I’m Lisa Drummond, an Australian graduate student researching theoretical astrophysics. I completed a Bachelor of Science (with a Major in Physics and Concurrent Diploma in Pure Mathematics) and a Master of Science (Physics) at the University of Melbourne. My MSc thesis involved investigating the interaction of the different topological defects (neutron vortices and proton flux tubes) that thread the quantum fluids inside of a neutron star. 

My fascination with astrophysics stems from an interest in extreme and counter-intuitive physics that exists outside of our everyday experience; my major interests include compact objects and gravitational waves. Beyond astrophysics, I love learning about any kind of physical process that can be described beautifully by different strains of mathematics, e.g. fundamental quantum physics, general relativity, particle physics and statistical mechanics.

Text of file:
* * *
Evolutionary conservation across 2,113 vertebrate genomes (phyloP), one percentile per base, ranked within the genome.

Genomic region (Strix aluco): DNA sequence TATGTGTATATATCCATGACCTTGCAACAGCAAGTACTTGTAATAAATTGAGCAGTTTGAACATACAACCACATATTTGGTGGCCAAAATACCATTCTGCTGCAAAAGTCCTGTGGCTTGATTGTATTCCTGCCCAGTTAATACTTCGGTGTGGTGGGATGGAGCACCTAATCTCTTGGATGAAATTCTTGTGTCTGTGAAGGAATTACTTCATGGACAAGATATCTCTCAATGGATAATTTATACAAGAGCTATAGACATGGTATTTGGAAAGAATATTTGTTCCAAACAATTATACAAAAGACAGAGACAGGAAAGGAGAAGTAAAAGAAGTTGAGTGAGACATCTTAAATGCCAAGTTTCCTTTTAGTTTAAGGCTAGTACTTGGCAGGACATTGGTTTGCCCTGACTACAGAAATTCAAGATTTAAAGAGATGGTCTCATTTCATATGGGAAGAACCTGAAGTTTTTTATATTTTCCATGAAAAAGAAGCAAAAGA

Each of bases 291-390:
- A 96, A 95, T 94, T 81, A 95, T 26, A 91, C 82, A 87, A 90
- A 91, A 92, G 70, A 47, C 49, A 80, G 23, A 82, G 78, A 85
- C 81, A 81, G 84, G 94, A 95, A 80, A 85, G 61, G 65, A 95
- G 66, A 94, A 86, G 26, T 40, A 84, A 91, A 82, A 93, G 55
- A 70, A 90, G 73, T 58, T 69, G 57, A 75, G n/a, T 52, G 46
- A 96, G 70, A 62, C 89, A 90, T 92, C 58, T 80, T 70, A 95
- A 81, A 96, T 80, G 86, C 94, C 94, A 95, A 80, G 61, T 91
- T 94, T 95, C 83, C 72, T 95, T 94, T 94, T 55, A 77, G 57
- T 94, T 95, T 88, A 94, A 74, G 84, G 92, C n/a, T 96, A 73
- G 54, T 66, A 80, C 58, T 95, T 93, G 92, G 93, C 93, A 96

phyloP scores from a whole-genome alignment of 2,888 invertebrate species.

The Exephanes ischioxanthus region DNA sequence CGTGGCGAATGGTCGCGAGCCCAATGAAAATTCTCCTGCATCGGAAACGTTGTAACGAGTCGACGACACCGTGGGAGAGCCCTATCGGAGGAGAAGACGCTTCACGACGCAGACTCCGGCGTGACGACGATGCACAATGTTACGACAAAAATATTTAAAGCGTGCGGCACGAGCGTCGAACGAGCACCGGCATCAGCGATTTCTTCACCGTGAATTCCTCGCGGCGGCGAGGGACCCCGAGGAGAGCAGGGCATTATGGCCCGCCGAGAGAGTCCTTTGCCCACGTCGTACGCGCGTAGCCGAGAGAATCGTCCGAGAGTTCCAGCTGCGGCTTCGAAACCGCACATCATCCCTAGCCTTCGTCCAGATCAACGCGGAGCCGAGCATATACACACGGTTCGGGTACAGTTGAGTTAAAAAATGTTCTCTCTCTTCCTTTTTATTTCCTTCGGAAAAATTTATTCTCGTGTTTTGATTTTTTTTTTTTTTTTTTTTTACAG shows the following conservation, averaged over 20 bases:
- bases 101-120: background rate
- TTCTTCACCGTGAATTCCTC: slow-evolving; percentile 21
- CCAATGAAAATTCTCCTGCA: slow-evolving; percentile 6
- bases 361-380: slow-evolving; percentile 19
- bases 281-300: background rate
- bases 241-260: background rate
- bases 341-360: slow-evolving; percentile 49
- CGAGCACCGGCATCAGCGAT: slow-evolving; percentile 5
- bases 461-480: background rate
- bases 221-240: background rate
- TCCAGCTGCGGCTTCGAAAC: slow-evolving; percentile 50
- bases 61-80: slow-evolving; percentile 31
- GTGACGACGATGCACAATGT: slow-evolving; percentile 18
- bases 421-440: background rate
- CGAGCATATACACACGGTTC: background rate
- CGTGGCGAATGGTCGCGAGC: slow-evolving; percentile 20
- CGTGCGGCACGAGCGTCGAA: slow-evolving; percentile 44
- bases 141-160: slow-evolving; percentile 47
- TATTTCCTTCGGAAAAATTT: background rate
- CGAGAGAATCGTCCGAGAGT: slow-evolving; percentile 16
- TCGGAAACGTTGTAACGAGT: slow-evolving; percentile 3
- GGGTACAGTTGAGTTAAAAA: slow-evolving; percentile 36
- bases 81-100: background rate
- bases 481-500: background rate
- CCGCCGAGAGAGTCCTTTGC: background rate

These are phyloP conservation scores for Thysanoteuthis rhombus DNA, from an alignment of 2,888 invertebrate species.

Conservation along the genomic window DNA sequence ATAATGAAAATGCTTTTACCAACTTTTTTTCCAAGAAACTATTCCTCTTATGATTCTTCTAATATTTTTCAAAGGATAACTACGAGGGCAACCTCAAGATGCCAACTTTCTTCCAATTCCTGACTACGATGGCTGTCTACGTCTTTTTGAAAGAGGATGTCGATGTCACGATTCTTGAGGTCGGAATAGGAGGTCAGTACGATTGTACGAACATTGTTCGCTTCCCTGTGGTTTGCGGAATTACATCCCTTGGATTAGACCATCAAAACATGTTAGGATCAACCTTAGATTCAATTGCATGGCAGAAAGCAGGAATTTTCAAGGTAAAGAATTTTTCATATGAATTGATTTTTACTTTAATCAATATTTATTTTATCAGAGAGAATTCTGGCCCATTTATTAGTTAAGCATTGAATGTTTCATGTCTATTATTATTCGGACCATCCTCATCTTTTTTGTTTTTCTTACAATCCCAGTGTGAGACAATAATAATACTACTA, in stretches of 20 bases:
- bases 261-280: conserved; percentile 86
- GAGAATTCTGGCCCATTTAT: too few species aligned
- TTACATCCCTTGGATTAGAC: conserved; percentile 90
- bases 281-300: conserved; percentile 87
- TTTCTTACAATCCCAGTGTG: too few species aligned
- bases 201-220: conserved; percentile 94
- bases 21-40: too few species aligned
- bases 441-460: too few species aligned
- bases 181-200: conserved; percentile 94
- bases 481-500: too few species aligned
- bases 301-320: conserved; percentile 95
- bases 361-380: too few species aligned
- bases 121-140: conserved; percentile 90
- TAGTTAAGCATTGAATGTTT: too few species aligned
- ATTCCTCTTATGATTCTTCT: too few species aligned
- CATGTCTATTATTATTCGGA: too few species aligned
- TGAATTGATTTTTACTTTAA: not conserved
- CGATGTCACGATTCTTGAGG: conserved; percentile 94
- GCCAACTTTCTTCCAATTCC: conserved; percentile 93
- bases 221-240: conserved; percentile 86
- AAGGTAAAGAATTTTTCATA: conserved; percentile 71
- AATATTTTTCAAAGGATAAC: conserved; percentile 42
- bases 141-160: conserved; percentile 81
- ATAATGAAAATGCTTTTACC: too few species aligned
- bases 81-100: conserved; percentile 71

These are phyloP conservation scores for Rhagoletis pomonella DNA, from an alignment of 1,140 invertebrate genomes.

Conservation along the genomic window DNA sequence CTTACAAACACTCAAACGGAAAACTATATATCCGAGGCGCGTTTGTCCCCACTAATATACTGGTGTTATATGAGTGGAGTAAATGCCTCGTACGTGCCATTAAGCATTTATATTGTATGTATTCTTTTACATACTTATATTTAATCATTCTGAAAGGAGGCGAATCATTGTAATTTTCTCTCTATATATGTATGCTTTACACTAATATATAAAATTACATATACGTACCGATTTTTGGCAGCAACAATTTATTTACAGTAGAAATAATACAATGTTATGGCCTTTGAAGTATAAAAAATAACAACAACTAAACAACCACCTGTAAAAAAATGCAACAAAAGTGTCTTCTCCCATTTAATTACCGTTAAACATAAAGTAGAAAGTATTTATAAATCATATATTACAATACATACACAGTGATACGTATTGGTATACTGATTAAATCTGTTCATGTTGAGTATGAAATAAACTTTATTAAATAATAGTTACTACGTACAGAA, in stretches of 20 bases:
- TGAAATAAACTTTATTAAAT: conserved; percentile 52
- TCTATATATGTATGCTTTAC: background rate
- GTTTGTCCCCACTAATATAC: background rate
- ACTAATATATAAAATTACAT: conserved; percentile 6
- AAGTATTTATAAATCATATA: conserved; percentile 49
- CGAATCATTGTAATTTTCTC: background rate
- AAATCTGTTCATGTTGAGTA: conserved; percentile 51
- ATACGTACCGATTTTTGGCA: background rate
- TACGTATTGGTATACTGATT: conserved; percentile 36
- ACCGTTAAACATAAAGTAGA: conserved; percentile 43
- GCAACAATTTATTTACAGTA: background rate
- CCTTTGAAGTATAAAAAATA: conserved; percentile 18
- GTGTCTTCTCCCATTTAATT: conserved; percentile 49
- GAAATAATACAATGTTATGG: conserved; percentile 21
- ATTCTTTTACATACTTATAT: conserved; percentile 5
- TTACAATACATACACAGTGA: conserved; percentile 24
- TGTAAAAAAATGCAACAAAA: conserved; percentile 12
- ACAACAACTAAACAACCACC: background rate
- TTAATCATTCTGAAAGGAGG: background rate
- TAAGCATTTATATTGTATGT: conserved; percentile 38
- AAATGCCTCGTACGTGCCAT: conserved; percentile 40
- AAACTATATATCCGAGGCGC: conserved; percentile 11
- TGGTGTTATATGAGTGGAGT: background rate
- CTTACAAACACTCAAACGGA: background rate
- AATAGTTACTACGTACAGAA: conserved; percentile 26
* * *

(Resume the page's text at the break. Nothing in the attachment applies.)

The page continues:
A glassy system of neutron vortices coupled to a proton flux tube array titled relative to the rotation axis, evolving in imaginary time. (Top) Cross-sections of neutron density through z=0. (Bottom) Three-dimensional surface plots of neutron density where the red shading traces out vortices.